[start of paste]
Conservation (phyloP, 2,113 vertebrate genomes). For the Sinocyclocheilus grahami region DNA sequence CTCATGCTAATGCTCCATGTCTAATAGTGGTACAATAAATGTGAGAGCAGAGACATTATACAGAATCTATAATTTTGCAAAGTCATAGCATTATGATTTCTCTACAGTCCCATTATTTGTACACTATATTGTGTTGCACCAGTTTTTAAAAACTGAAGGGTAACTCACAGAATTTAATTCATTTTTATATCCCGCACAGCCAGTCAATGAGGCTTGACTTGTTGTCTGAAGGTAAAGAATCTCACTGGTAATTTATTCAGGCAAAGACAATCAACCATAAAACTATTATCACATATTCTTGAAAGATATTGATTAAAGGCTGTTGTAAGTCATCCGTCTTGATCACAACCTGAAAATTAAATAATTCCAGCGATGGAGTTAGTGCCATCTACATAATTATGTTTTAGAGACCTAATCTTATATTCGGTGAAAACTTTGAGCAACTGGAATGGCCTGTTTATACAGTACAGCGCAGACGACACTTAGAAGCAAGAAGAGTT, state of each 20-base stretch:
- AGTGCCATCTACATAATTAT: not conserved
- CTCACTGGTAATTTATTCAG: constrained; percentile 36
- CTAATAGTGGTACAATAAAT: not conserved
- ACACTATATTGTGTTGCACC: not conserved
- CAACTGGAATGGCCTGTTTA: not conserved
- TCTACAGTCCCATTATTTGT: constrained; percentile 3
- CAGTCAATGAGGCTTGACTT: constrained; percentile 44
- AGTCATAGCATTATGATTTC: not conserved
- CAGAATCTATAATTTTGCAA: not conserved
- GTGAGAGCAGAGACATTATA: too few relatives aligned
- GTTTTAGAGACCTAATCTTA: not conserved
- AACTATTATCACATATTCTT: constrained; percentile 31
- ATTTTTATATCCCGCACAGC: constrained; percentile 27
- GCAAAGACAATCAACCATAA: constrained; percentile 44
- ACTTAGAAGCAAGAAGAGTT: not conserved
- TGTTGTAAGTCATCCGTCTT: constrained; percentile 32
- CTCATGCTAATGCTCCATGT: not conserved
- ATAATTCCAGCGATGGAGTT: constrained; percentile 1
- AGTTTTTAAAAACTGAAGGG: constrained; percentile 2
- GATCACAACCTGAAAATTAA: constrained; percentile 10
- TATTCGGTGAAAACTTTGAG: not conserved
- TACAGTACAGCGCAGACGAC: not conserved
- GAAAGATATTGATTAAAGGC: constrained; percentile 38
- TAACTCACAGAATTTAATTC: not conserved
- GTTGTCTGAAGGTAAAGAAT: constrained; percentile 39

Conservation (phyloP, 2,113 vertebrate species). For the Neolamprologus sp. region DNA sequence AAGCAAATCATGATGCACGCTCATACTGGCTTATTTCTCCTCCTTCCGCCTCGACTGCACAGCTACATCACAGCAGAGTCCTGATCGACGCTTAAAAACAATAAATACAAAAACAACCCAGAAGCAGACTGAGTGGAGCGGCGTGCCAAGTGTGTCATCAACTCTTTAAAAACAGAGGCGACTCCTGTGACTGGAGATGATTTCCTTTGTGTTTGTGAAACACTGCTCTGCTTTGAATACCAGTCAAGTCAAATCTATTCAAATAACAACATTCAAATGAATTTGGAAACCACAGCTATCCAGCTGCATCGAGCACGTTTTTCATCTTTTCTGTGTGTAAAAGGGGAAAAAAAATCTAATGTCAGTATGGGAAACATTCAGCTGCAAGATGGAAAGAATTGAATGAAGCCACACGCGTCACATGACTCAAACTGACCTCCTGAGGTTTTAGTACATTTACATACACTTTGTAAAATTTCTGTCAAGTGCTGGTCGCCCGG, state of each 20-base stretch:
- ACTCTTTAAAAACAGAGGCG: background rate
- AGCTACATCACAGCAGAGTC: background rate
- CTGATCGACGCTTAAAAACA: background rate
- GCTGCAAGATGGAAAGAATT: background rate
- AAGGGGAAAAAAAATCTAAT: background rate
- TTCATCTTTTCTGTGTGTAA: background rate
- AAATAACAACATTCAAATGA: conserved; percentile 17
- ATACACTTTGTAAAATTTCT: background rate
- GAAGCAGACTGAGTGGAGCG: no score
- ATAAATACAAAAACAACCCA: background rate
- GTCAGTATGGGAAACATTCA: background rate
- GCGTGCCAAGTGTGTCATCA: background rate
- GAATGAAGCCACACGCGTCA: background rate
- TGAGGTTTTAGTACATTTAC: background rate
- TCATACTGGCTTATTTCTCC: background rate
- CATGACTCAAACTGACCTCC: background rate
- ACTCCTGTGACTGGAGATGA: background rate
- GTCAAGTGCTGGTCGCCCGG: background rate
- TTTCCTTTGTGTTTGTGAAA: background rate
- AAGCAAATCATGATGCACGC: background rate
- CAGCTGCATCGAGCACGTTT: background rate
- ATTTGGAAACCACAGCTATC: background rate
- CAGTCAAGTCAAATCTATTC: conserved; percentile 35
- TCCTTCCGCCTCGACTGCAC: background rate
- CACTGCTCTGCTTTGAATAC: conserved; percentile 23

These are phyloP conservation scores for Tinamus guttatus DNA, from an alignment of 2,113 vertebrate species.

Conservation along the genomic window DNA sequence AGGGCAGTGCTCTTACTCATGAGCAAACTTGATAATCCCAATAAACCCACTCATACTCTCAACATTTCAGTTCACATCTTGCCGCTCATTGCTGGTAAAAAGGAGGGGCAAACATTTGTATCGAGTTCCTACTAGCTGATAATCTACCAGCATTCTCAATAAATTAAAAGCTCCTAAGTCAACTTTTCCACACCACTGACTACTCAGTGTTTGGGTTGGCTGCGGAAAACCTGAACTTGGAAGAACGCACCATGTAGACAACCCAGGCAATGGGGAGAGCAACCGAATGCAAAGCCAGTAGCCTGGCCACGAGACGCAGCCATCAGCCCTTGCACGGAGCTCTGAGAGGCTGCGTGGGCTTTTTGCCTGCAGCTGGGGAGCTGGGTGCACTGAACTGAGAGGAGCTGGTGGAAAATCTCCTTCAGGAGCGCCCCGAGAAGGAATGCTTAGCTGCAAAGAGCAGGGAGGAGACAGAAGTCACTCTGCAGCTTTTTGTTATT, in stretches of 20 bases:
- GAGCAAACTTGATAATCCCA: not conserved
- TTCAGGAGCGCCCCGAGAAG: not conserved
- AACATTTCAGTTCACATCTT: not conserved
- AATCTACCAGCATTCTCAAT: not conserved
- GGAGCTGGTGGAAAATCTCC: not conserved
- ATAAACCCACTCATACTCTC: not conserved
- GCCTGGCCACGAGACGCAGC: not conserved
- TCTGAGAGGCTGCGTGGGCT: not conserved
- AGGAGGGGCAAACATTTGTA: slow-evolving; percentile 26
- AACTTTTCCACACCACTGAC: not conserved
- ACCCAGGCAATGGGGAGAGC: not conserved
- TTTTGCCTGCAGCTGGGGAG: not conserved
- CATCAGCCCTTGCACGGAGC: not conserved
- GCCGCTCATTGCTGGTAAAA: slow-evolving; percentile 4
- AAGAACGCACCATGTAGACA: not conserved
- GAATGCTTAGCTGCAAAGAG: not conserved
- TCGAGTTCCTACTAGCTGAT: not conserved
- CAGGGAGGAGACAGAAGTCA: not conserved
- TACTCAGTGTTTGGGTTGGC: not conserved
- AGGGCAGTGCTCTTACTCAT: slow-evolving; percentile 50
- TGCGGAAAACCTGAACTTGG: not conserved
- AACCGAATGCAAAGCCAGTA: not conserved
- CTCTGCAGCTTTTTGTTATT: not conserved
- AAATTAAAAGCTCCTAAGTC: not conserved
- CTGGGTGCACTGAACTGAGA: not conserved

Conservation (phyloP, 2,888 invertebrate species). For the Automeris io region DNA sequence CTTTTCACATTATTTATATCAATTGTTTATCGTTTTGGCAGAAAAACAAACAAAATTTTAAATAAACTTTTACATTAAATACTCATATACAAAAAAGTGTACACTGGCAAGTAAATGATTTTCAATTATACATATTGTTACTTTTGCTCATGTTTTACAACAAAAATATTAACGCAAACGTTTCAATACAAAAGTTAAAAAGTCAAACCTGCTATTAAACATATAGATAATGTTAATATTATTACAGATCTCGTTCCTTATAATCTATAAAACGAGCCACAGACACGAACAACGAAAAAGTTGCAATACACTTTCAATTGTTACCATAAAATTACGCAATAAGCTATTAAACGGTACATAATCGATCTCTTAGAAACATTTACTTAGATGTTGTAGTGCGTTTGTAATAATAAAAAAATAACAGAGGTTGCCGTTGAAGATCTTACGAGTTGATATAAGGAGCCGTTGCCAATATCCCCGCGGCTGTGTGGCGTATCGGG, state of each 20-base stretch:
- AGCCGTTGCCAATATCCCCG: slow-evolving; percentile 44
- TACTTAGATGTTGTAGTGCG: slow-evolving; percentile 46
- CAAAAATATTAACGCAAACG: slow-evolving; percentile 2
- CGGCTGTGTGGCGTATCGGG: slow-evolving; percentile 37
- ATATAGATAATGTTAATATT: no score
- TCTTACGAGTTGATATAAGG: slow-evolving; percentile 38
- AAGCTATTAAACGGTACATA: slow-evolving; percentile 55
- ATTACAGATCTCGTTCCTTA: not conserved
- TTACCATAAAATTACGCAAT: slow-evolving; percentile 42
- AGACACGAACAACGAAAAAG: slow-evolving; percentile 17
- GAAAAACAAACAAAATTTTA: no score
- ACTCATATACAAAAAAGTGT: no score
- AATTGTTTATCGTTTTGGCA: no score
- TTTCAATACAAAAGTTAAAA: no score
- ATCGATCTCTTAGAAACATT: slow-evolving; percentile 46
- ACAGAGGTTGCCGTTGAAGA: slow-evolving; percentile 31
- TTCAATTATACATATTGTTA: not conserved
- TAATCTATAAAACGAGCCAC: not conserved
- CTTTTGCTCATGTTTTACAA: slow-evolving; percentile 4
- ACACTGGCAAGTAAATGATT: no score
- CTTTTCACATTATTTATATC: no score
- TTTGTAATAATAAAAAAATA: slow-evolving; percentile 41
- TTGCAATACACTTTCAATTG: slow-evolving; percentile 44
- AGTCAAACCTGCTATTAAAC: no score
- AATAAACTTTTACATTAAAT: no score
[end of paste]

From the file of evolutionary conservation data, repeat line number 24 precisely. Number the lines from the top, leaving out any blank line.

- GAAAGATATTGATTAAAGGC: constrained; percentile 38